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Jeffs told girl to submit, lawyer says

The polygamist leader urged a 14-year-old to give her 'body and soul' to her cousin, a prosecutor alleges.

September 14, 2007|Nicholas Riccardi | Times Staff Writer

ST. GEORGE, UTAH — A 14-year-old girl was told to submit her "body and soul" to her cousin, whom she'd been forced to marry, a prosecutor said Thursday at the trial of a polygamous sect leader charged with being an accomplice to rape.

Washington County prosecutor Brock Belnap told jurors in opening statements that Warren Jeffs essentially forced the alleged victim into her wedding bed.

He ordered the girl to marry her cousin, then 19, and turned down her request to get out of the union after she complained of being "touched" inappropriately, Belnap said.

Jeffs is charged with two counts of rape by accomplice, and could be sentenced to life in prison if convicted.

Defense attorney Tara Isaacson countered that Jeffs, 51, had merely counseled the girl to "make this marriage work" and that his teaching forbade forced sex. "He didn't ever counsel her to submit to rape," Isaacson said.

The trial comes amid a crackdown by state authorities on the Fundamentalist Church of Jesus Christ of Latter-day Saints, a roughly 10,000-member sect based along the Utah-Arizona border. Jeffs was a fugitive for nearly two years, and landed on the FBI's 10-most-wanted list before being arrested while driving outside Las Vegas in August 2006.

The reclusive sect believes polygamy is the key to salvation and that Jeffs, whom followers call "the prophet," is the earthly embodiment of God. Jeffs took over the church leadership from his father in 2002.

The alleged victim, now 21, testified Thursday that Jeffs was both a principal and teacher at her elementary school in Salt Lake City. She said that in 1999, Jeffs excommunicated her father and moved her and many of her 24 siblings to a ranch in southern Utah. There, her new family -- a household of 45 led by another man -- played tapes of Jeffs' teachings throughout the day.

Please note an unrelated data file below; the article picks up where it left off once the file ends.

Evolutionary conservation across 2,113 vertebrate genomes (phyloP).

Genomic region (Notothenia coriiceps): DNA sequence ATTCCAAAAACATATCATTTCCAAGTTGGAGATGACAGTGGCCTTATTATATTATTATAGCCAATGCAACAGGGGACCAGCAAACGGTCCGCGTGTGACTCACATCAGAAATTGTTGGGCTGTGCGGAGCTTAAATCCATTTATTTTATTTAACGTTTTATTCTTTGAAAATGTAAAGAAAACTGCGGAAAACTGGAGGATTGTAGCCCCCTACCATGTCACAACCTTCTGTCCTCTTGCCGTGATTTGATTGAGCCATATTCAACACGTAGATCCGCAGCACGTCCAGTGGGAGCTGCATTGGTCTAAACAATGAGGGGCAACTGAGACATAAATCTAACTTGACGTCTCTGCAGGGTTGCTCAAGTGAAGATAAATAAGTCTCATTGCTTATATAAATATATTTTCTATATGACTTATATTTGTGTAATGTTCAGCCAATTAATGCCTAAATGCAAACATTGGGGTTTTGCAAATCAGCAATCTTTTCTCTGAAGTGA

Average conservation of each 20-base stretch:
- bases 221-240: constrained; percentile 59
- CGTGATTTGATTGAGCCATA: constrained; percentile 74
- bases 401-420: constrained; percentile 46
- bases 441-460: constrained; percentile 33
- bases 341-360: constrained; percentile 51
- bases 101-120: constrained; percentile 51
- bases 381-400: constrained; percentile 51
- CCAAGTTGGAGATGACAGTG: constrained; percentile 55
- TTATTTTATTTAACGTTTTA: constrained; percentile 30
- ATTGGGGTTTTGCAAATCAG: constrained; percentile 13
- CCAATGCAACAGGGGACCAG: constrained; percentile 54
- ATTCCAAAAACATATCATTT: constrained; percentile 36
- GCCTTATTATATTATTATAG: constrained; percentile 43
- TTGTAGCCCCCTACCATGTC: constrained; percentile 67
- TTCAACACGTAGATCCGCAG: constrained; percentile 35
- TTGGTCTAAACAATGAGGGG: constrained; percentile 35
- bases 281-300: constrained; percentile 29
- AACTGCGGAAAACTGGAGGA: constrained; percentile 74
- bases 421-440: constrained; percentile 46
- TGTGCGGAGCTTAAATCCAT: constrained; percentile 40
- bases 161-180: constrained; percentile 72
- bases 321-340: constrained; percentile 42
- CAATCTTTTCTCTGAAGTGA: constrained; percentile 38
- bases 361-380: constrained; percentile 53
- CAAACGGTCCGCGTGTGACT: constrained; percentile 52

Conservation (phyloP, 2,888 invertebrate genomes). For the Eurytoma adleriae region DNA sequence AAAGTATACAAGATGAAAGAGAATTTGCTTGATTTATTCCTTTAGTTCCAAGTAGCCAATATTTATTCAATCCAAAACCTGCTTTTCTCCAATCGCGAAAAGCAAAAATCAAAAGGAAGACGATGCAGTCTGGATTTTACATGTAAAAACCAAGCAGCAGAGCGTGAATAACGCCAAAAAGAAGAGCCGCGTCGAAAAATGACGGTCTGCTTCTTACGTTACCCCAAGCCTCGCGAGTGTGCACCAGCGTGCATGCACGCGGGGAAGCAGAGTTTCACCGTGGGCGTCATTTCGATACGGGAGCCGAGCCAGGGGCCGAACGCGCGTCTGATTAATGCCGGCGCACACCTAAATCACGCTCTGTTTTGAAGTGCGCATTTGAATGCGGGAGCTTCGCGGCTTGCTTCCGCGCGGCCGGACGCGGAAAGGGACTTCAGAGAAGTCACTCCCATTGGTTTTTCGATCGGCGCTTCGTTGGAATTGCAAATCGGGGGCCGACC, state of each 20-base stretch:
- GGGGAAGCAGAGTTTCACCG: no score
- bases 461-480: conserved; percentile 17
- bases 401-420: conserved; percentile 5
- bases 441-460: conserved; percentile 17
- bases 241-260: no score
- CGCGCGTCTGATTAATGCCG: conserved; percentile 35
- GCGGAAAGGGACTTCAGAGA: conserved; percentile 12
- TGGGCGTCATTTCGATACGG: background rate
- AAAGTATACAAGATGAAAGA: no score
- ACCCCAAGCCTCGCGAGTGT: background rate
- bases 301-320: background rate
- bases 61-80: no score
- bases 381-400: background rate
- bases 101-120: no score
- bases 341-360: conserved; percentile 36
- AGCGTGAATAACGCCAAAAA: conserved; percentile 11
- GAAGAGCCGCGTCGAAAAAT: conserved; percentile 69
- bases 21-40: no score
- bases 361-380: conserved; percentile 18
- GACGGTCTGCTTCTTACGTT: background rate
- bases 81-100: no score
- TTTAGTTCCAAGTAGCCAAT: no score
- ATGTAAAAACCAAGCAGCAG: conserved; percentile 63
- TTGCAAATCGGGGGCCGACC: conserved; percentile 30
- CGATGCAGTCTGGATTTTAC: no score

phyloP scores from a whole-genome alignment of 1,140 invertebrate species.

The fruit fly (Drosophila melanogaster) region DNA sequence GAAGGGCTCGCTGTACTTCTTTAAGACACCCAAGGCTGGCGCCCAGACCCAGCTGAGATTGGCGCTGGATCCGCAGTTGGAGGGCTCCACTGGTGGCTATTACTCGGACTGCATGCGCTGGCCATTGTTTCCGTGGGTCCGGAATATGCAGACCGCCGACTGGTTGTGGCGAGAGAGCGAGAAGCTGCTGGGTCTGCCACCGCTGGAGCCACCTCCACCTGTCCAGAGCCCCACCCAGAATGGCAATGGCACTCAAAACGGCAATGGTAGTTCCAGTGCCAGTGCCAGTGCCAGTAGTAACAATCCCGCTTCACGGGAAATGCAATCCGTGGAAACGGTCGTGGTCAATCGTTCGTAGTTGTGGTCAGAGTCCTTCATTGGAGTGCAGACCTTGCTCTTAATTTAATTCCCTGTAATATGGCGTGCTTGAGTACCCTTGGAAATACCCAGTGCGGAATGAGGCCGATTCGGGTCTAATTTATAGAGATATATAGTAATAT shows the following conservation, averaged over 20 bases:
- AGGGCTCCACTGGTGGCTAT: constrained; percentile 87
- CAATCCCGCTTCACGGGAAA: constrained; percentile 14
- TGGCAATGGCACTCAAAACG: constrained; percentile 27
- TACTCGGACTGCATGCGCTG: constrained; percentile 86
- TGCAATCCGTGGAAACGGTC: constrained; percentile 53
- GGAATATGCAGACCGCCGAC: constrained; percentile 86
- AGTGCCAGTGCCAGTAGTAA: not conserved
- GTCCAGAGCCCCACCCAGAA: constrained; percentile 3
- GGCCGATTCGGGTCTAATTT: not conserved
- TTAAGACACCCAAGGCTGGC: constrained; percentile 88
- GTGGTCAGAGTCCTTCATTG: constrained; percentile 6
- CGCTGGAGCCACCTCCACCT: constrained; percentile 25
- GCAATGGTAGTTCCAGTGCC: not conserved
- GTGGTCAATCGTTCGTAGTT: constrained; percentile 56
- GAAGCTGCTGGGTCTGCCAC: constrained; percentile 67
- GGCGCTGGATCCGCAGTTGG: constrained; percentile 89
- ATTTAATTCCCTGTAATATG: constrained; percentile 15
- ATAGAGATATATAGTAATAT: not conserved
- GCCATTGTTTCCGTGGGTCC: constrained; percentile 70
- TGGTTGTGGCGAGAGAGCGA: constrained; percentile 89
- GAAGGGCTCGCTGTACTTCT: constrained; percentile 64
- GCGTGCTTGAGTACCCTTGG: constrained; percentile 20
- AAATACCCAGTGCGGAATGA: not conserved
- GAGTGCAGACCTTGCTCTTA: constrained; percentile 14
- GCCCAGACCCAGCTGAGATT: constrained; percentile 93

In one tape of a home economics class, she said, Jeffs expounded on a woman's marital responsibilities. "That means full obedience," she quoted him as saying. "No halfway, no holding back. You're literally taken from your father's home and given" to a husband.

With the sect centered about 40 miles away in the twin towns of Hildale, Utah, and Colorado City, Ariz., it was difficult to find jurors in St. George who didn't have an opinion about Jeffs. It took three days to find eight panelists and four alternates, the standard size for a Utah jury, who said they could be unbiased.

On Thursday, the small courtroom was packed with reporters, as well as a dozen Jeffs supporters. The 10 men wore dark suits and ties, and the two women were in monochromatic full-length dresses with long sleeves. They rose when Jeffs, dressed in a dark suit and tie, entered the courtroom. In keeping with the sect's practice, they did not speak to the media.

The case is an unusual one. In Utah, the rape-by-accomplice charge can be applied to those who force underage marriages as well as to someone who assists in an attack. In a 1999 case, a man was convicted of being an accomplice to the rape of his 13-year-old daughter, whom he married in a "patriarchal" ceremony to a 48-year-old man.

"The charge really is a creation of the unique situation in this state," said Daniel S. Medwed, a law professor at the University of Utah. "It is proving to be one of the only ways to go after polygamous leaders -- or in some case the parents -- in cases that involve, usually, underage girls."

Medwed and other legal experts said a key to the prosecution's case is demonstrating that Jeffs knew that sex would be part of the marriage. Jeffs' attorneys stressed that the prosecution would have to prove he knew the sex was not consensual.

Isaacson said FLDS teachings require a wife to obey her husband only if the husband is "righteous." "Rape, of course, would never be acting in righteousness," she said.

Belnap told jurors that the alleged victim, who also has filed a civil suit against Jeffs, told Jeffs that she thought she was too young to marry -- and specifically didn't want to marry her cousin. The girl avoided sex for several weeks after the April 2001 marriage ceremony but was ultimately raped, Belnap said.

She then pleaded with Jeffs to be freed from the union, telling him her husband was "touching me in ways I don't like," Belnap said. But she was chastised.

"Warren Jeffs said: 'Repent. Go home and give yourself mind, body and soul to your husband,' " Belnap said.


Times staff writer Lynn Marshall in Seattle contributed to this report.

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